Christopher Anstey

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Christopher Anstey
Christopher Anstey with his daughter by William Hoare.jpg
Christopher Anstey with his daughter, by William Hoare, circa 1777
Born 31 October 1724
Brinkley, Cambridgeshire
Died 3 August 1805 (aged 80)
Bath, Somerset
Nationality English
Occupation writer, poet
Notable work(s) The New Bath Guide (1766)

Christopher Anstey (31 October 1724 – 3 August 1805) was an English writer and poet.

Anstey was the son of Dr. Anstey, a wealthy clergyman, the rector of Brinkley (Cambridgeshire) where he was born. He was educated at Eton College and King's College, Cambridge,[1] where he distinguished himself for his Latin verses. He became a fellow of his college (1745); but the degree of M.A. was withheld from him, owing to the offence caused by a speech made by him beginning: "Doctores sine doctrina, magistri artium sine artibus, et baccalaurei baculo potius quam lauro digni" (Doctors without doctrine, artless Masters of Arts, and Bachelors more worthy of the rod than the laurel).

In 1754 he succeeded to the family estates, including Anstey Hall, Trumpington and left Cambridge; and two years later he married Ann, the daughter of Felix Calvert of Albury Hall, Herts. For some time Anstey lived the life of a country squire, bringing up thirteen children, and published nothing of any note, though he cultivated letters as well as his estates. He served as High Sheriff of Cambridgeshire and Huntingdonshire for 1770-71.[2]

Some visits were made to Bath, however, where from 1770 until his death in 1805, he made No. 4 Royal Crescent his permanent home, (albeit the plaque recording this is actually displayed outside No. 5) [3] where in 1766 he penned his famous rhymed letters, The New Bath Guide or Memoirs of the Blunderhead Family..., a satirical poem of considerable sparkle, about the adventures of the "Blunderhead" family in Bath, from which Tobias Smollett is said to have drawn largely in his The Expedition of Humphry Clinker. The work had immediate success, and was enthusiastically praised for its original kind of humour by Walpole and Gray. The Election Ball, in Poetical Letters from Mr Inkle at Bath to his Wife at Gloucester (1776) sustained the reputation won by the Guide. He made many other excursions into literature which are hardly remembered, and ended his days as a country squire at the age of eighty. His Poetical Works were collected in 1808 (2 vols.) by the author's son John Anstey (d. 1819), himself author of The Pleader's Guide (1796), in the same vein with the New Bath Guide.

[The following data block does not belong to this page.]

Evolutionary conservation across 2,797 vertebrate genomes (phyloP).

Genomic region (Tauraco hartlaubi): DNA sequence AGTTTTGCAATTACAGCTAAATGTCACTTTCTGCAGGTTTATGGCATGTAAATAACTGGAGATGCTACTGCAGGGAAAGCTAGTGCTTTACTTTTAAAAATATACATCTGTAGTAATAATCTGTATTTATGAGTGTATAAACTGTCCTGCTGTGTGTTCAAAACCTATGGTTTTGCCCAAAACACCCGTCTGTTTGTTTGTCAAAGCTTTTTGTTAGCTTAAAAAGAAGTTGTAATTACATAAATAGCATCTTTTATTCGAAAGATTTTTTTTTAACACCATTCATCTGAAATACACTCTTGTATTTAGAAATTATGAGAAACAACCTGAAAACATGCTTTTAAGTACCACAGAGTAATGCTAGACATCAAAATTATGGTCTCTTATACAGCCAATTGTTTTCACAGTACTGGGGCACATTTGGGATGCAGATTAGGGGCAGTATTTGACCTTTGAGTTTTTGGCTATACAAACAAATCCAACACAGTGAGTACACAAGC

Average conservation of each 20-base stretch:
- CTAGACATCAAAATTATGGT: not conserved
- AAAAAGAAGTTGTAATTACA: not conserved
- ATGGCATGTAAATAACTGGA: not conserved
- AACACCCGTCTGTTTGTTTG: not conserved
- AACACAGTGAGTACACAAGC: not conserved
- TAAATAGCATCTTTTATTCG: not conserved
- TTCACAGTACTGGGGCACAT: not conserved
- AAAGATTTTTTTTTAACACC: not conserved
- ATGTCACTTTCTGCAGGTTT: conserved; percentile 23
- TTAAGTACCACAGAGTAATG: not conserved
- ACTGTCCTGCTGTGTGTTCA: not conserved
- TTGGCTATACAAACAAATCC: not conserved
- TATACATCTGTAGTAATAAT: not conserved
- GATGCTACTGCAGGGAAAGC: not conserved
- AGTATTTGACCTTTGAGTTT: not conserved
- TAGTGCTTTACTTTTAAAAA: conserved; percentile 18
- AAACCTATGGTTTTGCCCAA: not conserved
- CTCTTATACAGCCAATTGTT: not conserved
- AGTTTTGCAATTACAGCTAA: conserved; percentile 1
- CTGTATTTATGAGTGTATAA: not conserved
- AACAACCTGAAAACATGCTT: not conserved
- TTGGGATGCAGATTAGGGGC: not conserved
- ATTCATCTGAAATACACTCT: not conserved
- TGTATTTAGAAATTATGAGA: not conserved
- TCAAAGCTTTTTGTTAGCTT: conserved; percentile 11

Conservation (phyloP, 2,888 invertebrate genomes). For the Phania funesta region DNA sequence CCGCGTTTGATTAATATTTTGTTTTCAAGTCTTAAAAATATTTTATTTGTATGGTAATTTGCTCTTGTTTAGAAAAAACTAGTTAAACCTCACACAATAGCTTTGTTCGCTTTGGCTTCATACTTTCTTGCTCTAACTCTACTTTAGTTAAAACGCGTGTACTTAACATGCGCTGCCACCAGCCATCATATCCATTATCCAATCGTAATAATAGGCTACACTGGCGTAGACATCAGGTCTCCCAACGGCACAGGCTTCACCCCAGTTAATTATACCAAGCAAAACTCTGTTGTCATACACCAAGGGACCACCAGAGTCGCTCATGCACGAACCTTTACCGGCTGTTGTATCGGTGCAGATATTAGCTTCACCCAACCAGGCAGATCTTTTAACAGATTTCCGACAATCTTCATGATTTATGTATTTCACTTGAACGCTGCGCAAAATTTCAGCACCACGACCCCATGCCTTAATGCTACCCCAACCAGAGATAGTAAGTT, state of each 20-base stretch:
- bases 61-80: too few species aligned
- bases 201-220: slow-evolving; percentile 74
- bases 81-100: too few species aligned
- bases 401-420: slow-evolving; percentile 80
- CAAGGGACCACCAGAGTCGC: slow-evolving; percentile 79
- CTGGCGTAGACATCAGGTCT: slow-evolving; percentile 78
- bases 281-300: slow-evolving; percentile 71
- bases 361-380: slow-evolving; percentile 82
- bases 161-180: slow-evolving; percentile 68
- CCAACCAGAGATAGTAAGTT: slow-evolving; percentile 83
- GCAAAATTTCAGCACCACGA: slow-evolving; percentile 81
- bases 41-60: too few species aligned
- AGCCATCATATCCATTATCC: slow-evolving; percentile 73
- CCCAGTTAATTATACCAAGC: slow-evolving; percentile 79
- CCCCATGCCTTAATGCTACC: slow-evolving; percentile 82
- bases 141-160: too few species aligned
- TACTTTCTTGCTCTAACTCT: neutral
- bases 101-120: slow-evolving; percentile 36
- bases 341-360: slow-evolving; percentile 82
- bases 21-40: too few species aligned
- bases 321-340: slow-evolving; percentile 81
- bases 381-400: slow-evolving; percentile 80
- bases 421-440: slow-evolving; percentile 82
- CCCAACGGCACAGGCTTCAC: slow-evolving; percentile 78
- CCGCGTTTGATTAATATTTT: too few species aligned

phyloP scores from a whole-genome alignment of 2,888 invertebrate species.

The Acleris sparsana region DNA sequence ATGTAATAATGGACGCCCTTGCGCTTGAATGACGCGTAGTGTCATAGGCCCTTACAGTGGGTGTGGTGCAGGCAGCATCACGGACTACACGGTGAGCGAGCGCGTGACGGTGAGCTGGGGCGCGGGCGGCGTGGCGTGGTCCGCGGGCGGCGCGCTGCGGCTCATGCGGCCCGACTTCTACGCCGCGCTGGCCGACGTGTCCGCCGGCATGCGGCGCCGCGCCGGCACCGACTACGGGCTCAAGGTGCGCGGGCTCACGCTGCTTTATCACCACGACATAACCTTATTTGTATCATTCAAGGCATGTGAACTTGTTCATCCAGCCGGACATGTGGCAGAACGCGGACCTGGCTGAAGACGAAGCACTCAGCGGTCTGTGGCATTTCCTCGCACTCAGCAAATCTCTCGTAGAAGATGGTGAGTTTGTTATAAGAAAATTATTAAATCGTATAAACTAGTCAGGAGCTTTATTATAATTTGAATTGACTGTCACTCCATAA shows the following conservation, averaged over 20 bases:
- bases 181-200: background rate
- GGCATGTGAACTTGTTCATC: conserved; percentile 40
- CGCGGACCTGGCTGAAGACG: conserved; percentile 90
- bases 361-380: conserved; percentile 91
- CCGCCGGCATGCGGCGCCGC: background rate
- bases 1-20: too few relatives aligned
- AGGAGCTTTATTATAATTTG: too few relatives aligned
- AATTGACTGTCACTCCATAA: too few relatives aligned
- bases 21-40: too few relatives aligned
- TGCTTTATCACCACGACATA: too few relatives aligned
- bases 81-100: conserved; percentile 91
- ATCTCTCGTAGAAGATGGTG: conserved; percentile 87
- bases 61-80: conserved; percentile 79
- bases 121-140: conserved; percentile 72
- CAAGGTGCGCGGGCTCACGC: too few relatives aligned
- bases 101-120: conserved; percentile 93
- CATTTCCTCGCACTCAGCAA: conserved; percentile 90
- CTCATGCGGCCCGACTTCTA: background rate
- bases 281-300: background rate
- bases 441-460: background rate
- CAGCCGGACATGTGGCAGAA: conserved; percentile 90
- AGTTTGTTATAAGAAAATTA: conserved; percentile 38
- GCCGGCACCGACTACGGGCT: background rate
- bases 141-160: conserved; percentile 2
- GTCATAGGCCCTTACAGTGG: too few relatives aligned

Anstey was buried at St. Swithin's Church in Bath but has a white marble memorial tablet in Poets' Corner (the South Transept) of Westminster Abbey.

References[edit]

  1. ^ "Anstey, Christopher (ANSY742C)". A Cambridge Alumni Database. University of Cambridge. 
  2. ^ "Christopher Anstey:A life in 18th Century Bath". Bath Royal Literary and Scientific Institution. Retrieved 26 June 2013. 
  3. ^ Lowndes, William (1981). The Royal Crescent in Bath. Redcliffe Press. ISBN 978-0-905459-34-9. 

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